This Chapter is pivotal in terms of the UK’s AML system since it examines the SAR requirements, which are imposed on reporting entities. One of the principal objectives of the SAR requirements is to protect the reputation and integrity of the financial system. The SARs system aims at preventing and detecting ML activities or at least mitigating its consequences by prohibiting the use of illicit proceeds. The main objective of the current Chapter is to critically analyse the legal basis for SARs and the types of disclosure, which are required under the SARs regime and the complicated requirements, which can, in practice, overlap with each other. The required, authorised and protected disclosures are evaluated to appreciate the legal consequences. In case of non-compliance, one of the three offences of failing to report SARs can be committed, namely the second group of ML offences contained in Part 7 of the POCA 2002.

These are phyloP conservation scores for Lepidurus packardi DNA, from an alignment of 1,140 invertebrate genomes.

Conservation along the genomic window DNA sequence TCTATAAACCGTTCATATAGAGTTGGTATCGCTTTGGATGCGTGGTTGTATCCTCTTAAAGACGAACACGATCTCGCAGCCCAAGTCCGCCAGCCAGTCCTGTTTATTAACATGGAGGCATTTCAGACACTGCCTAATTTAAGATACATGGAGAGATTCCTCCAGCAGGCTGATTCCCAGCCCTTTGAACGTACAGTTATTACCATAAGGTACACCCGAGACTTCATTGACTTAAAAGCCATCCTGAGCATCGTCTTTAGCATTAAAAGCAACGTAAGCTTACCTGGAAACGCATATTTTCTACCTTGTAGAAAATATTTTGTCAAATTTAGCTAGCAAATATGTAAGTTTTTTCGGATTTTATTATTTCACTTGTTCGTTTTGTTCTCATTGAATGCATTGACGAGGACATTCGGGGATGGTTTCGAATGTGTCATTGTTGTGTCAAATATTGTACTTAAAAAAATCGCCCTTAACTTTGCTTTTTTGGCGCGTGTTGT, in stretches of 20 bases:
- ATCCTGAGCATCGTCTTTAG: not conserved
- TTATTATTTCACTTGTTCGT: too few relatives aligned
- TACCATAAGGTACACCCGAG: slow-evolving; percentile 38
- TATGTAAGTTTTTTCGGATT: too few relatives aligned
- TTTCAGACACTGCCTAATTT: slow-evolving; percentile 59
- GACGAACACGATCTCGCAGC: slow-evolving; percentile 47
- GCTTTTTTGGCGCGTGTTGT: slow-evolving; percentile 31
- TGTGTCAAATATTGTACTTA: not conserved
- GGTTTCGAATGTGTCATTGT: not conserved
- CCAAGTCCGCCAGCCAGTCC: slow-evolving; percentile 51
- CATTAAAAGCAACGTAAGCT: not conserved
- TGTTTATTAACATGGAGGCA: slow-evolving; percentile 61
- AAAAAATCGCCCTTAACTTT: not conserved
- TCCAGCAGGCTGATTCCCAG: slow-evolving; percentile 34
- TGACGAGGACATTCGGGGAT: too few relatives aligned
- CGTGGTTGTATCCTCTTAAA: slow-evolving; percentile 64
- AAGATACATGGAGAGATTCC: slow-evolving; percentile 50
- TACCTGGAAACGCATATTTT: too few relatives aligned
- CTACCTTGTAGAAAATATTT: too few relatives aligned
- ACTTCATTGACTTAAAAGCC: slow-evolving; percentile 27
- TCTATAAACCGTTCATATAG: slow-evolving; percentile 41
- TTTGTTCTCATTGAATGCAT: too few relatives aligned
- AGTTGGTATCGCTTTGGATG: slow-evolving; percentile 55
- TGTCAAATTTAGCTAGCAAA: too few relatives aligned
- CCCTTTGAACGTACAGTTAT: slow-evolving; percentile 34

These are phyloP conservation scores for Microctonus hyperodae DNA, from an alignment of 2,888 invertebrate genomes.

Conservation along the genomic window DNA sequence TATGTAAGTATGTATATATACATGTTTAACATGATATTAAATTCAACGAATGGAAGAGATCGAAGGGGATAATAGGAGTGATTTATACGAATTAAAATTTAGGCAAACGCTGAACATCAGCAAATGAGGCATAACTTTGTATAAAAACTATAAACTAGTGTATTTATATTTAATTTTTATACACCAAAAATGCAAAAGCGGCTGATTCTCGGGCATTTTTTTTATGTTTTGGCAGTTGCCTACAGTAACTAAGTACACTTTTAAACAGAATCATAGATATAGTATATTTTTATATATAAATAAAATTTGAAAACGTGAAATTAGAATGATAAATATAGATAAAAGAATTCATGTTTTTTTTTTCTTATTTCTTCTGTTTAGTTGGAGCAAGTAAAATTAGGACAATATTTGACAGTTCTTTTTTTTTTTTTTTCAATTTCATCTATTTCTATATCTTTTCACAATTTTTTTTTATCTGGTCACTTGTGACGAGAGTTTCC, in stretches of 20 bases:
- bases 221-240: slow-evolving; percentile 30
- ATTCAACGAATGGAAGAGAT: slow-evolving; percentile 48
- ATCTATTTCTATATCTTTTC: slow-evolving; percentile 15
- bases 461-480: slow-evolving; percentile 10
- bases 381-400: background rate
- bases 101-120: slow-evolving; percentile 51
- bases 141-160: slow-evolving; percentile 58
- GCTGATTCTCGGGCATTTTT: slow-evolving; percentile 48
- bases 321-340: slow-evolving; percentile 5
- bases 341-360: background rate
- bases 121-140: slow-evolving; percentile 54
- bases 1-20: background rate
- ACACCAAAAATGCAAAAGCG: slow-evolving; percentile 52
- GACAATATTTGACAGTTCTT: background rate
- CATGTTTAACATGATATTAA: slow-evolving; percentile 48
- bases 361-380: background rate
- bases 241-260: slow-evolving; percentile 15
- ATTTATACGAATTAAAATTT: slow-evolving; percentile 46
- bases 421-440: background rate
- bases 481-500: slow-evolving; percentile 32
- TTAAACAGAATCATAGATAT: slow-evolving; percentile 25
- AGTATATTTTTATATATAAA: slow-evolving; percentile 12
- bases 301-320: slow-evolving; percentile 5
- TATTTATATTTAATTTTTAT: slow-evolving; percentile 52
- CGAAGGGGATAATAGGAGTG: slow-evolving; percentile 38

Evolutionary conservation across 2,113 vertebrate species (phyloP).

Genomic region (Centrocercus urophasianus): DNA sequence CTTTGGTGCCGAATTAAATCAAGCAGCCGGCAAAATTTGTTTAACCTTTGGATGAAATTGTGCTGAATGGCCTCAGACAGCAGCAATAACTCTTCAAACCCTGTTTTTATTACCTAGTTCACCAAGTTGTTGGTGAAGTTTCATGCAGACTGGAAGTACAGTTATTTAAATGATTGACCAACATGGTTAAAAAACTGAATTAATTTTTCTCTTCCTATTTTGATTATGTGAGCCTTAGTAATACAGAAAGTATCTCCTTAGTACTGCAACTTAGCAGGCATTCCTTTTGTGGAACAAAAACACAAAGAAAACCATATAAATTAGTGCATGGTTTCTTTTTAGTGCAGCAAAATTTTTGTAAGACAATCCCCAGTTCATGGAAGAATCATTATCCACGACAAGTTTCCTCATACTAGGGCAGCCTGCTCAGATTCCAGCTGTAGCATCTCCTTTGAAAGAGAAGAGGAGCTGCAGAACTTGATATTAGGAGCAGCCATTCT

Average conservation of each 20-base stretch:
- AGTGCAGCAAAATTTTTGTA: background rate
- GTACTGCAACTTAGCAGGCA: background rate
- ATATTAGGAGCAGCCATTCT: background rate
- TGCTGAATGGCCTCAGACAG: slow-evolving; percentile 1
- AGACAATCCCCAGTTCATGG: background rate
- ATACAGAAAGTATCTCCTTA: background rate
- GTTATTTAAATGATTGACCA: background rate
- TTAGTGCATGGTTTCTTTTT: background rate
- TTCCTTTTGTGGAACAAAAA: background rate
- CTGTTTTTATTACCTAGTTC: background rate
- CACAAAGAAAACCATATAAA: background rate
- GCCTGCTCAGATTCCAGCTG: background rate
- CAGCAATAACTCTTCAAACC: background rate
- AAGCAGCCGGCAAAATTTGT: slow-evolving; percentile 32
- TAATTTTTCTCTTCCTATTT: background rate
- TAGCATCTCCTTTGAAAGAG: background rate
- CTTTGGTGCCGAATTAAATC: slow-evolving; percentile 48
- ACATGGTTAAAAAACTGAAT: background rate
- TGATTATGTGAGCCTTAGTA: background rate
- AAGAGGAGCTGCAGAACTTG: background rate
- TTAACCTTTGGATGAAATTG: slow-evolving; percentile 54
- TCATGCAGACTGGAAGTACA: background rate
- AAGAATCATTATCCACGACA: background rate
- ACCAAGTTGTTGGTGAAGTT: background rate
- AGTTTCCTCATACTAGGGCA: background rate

Waleed Alhosani

9. The Role of the SOCA, Now the NCA, in the SARs Regime

Abstract
The objective of this Chapter is to critically evaluate the functions of the SOCA, now the NCA, as the UK’s FIU law enforcement model and to assess this model in terms of its ability and power to handle SARs received from the reporting entities. This is essential in order to evaluate in the Final Chapter the chances of the UAE successfully adopting this model. In addition, this Chapter critically analyses the efficiency of the consent regime in relation to the SARs and the practical problems associated with the grounds for submitting SARs to the NCA.
Waleed Alhosani

10. Recommendations and Conclusion

Abstract
Please check the identified head levels is okay.
Waleed Alhosani

Backmatter

Weitere Informationen

Premium Partner

    Bildnachweise